HOW TO GET SUPPORT FOR YOUR IDEA
Got a good idea? That’s great! If you have all the money you need to get it off the ground, you probably don’t need to read this post. Skip this one and come back on Thursday when Ben will be saying something very sensible and helpful about claiming rent on home offices.
On the other hand, if you have a good idea, but you don’t have the money you need to fund it, you might need to convince someone else to fund it. That might mean writing a business plan to attract an investor, or to secure a loan from a bank. Or it might mean preparing a funding application for a government department.
I’ve read a lot of business plans, and I’ve heard a lot of sole trader creative types pitching their new business idea. Based on that experience, here are seven things I think you should keep in mind when preparing your pitch for support. Not an exhaustive list by any means, but a few things which I think the best pitches do.
Know who you’re talking to
Whether you’re writing a business plan or a funding application or a loan application, take some time to profile the person or people on the receiving end. Who are they? What are they like? Are they risk averse or risk takers? Are they familiar with your industry and its current fortunes? How much detail are they going to need? ‘Know your audience’ is always sound advice.
State what you’re asking for
Don’t make your target reader search for what’s probably the crucial bit of info: how much money are you after? State how much you want, over what time frame and what you’re planning to do with the money. There’s no need to dress it up, but do make it clear what difference their investment is going to make. What will this money allow you to do?
Explain your idea simply and clearly
You may be tempted to use some flashy words to help sell your idea. But as they used to say on The West Wing, ‘explain it to me using small words and visual aids’. And if you can’t explain it quickly and clearly, you risk your audience losing interest. They’re not going to waste time trying to work out if there’s a good idea buried in reams of garbled text.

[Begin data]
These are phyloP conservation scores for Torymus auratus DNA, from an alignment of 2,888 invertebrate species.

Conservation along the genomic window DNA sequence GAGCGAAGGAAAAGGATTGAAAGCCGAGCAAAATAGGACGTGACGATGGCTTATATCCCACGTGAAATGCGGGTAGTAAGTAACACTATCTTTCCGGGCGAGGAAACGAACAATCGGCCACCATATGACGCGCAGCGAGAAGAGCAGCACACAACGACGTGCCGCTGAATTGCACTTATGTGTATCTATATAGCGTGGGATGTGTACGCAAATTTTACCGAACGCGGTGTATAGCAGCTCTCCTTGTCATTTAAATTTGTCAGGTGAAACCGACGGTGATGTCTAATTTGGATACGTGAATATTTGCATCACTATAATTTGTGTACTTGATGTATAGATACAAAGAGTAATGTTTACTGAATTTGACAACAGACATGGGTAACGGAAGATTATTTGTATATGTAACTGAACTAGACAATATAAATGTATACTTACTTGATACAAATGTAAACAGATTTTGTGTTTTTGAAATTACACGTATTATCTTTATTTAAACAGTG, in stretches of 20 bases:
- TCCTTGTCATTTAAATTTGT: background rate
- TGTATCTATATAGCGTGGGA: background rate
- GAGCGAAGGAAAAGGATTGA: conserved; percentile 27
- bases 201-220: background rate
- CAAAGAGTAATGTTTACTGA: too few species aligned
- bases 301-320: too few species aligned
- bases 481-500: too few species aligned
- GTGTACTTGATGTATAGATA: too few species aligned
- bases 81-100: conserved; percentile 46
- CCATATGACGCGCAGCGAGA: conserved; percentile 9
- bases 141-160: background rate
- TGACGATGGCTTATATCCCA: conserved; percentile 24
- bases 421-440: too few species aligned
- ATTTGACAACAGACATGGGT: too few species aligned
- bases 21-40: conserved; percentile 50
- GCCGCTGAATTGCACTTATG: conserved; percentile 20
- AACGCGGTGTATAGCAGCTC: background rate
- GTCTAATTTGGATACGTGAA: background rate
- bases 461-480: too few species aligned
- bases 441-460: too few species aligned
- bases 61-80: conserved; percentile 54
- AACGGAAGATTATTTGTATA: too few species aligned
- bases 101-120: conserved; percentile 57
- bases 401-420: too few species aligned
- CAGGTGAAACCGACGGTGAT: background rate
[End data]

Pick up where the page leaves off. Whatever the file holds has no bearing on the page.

(By the way, someone recently said to me about start-up ideas that the best ones make you think, ‘why hasn’t someone done this already?’. Does your idea do that?)
Spell out the opportunity
People asking for assistance are usually pretty good at spelling out how funding will help them. They are usually less clear on how funding them helps the person/entity handing over the dough. An investor will be looking for a return. A government funder will be looking for a clear match with their policy aims. A bank will be looking for a safe bet. So what is the opportunity you’re offering? How can you make it so attractive your target can’t say no?
Consider the context
It’s useful to spend some time in your pitch outlining the internal and external environments in which you operate. The internal environment is about the strengths you possess, the resources you can bring to the table and the pressures you face. The external environment is about those forces impacting on the markets you’re targeting and those impacting on the industries you’re operating in. It’s also about knowing how fierce the competition is you’ll face. Spelling this out shows that you’ve considered the chances of your venture’s success.
Make sure the numbers add up
Yes, you need a financial forecast and yes, this needs to tread a fine line between ambition and pragmatism. It also needs to add up correctly. And the numbers need to be consistent throughout the document. If that sounds a little obvious, I can report from experience that lots of funding applications and business plans don’t follow these rules. The effect is the reader loses confidence in your idea, and confidence is something you’re trying to foster.
If you’re looking for support for a business idea, it also helps to see how your product or service is going to make a profit. That’s its business model and a reader will need to understand how that model works. Your financial forecast should demonstrate the profit generating machine that is your idea.
Be open to other suggestions
You may not get what you initially ask for. But a good idea will often find support which you haven’t considered. Listen to the feedback from the decision makers and if they make a different offer of a support – even a lesser one – don’t write it off. Consider how you can capitalise on the support you’ve got, rather than mourn too much for the support you’re not going to get. Support comes in lots of different forms too; it might be financial, but it might be strategic advice, or mentoring or connections. Think about what else is on offer before replying with a ‘thanks, but no thanks.’
If you’ve got issues in your business you don’t seem to be able to get on top of, why not get in touch? Not only do we provide a full suite of bookkeeping and tax services here at Generate, but we’re also able to help with business coaching, strategy workshops, business plans and much more. You name the problem and I’m sure we can help.